An Inquiry into the Origin of the Discoveries attributed to the Moderns: wherein it is demonstrated, that our most celebrated Philosophers have, for most part, taken what they advance from the Works of the Ancients; and that many important Truths in Religion were known to the pagan Sages. Translated from the French … with considerable Additions communicated by the Author.

London: Printed for W. Griffin … 1769.

8vo., pp. xl, 459, [1]; a very good copy in modern quarter calf.

£300

Approximately:
US $334€341

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An Inquiry into the Origin of the Discoveries attributed to the Moderns: wherein it is demonstrated, that our most celebrated Philosophers have, for most part, taken what they advance from the Works of the Ancients; and that many important Truths in Religion were known to the pagan Sages. Translated from the French … with considerable Additions communicated by the Author.

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First edition in English of Recherches sur l’origine des découvertes attribuées aux modernes (Paris, 1766), an illuminating and voluminous study of how ‘in almost all truths of the greatest importance, the ancients preceded the moderns; or at least pointed out, or prepared the way, for their discoveries.’

Dutens shows how Locke derives from Aristotle, Malebranche from Plato and St. Augustine; delineates the ancient precedents for the science of Buffon, Needham, Galileo, Newton, Copernicus, Kepler, Leeuwenhoek, and Harvey; and explains how classical discoveries in chemistry, meteorology, architecture, music, and even spiritual philosophy underlie modern thought. His novelty, as he saw it, over similar studies of ancients and moderns by Wotton, Temple, etc. was to provide ‘proof’ of modernity’s debt to the ancient world. Though largely unknown today, the work was popular in its time, and was abridged by John Wesley in later editions of his Survey of the Wisdom of God in Creation (see The Dictionary of the History of Ideas, I, 85).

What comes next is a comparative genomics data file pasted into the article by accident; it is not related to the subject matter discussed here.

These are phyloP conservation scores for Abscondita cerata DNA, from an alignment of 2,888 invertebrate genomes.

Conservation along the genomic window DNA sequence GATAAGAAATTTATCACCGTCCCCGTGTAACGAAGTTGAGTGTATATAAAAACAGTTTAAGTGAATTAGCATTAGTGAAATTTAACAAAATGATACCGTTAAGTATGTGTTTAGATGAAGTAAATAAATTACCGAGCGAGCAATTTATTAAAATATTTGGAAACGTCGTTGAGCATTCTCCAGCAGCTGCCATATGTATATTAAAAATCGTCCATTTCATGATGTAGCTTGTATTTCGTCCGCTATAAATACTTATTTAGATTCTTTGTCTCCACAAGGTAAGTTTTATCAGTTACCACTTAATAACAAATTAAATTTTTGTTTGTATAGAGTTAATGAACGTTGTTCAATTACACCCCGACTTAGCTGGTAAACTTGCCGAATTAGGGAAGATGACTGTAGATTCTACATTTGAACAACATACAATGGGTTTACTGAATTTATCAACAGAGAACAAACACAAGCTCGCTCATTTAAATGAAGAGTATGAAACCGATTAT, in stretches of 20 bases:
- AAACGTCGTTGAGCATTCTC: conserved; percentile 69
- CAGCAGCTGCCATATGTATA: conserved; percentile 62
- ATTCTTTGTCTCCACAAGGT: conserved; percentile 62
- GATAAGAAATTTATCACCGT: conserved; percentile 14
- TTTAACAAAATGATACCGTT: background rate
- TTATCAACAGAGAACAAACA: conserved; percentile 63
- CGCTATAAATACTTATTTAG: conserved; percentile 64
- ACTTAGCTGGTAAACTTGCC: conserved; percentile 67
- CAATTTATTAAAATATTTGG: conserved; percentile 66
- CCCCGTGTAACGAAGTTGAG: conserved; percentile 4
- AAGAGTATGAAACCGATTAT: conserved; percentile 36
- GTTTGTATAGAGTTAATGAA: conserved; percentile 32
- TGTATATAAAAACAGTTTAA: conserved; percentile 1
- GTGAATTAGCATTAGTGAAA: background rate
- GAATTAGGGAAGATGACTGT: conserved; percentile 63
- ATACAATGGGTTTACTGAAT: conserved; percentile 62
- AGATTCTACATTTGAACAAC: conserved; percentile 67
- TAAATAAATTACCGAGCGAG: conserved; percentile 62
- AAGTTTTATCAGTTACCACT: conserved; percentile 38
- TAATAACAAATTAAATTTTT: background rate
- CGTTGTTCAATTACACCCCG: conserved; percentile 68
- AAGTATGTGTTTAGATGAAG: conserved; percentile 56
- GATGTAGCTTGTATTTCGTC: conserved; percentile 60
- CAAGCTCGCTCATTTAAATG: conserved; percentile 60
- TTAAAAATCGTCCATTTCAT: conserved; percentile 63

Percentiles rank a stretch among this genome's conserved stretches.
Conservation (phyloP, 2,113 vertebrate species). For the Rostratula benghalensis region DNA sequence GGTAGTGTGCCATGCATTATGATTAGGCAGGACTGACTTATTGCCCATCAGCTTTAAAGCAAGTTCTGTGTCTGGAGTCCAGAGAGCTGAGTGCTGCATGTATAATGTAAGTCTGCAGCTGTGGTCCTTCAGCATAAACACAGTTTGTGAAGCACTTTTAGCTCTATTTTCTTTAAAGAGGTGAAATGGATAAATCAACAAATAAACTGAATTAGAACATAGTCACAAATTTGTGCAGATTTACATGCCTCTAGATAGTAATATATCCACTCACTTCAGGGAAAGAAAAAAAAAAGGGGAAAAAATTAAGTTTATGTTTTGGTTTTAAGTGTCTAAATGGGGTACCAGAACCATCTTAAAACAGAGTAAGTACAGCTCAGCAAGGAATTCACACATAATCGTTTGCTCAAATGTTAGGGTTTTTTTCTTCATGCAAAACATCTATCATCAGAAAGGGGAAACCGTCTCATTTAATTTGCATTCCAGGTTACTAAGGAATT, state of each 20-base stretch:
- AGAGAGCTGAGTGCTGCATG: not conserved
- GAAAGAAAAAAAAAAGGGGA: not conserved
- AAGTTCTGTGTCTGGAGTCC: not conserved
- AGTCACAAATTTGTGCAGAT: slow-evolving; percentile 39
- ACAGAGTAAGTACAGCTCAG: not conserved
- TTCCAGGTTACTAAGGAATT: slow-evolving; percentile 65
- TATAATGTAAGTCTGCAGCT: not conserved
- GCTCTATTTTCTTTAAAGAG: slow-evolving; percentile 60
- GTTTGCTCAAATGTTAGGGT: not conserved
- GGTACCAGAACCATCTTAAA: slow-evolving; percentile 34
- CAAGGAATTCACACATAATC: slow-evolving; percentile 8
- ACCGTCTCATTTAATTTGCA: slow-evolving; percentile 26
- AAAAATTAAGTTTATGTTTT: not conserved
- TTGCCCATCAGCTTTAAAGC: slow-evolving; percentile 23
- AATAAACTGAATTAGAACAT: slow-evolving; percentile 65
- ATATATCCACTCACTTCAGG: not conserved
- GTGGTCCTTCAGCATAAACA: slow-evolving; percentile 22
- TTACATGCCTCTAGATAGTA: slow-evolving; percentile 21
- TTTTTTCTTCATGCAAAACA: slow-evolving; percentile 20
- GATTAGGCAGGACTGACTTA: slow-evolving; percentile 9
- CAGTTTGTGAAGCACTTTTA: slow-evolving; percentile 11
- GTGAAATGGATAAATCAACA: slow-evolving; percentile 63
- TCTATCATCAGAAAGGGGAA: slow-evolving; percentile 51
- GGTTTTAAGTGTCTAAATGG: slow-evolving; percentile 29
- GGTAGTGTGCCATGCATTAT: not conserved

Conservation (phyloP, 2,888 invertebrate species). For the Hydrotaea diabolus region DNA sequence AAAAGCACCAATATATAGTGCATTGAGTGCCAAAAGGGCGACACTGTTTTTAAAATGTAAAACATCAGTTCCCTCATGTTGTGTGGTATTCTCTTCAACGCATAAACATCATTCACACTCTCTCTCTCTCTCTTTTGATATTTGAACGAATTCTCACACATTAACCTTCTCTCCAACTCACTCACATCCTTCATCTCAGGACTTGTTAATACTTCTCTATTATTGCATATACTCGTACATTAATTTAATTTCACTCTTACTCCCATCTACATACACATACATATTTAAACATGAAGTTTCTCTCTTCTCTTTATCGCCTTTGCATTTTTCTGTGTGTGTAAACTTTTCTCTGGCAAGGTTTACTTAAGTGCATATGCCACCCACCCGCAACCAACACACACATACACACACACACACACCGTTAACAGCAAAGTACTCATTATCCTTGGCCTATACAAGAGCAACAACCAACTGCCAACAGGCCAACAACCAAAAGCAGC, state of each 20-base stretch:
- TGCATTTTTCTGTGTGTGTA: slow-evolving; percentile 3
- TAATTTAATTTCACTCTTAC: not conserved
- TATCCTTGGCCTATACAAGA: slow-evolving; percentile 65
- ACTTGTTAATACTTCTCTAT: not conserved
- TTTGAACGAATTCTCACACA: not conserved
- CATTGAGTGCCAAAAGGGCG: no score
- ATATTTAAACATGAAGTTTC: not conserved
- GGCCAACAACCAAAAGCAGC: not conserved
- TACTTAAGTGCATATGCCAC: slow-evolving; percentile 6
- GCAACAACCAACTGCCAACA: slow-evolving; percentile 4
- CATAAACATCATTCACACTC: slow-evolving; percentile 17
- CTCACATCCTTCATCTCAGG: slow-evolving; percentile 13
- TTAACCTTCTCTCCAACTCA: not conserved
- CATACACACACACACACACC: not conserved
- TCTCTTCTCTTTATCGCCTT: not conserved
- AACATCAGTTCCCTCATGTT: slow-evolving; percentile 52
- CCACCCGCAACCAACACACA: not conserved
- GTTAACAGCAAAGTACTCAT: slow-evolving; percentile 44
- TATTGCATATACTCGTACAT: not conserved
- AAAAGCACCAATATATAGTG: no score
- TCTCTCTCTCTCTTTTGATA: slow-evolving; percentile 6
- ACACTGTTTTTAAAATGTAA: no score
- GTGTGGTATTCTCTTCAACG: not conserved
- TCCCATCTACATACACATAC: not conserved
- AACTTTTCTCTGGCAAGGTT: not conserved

Dutens, of Huguenot extraction, had first come to England, where his uncle was a wealthy jeweller, some time after 1748. In 1758 he was appointed as chaplain to the Turin embassy under James Stuart Mackenzie, brother of the future Prime Minister, Lord Bute; he remained in Turin, where he edited the works of Leibniz, until 1766, when he returned to take up the lucrative living of Elsdon in Northumberland, secured on his behalf by Mackenzie, to whom this English edition of the Inquiry is dedicated.

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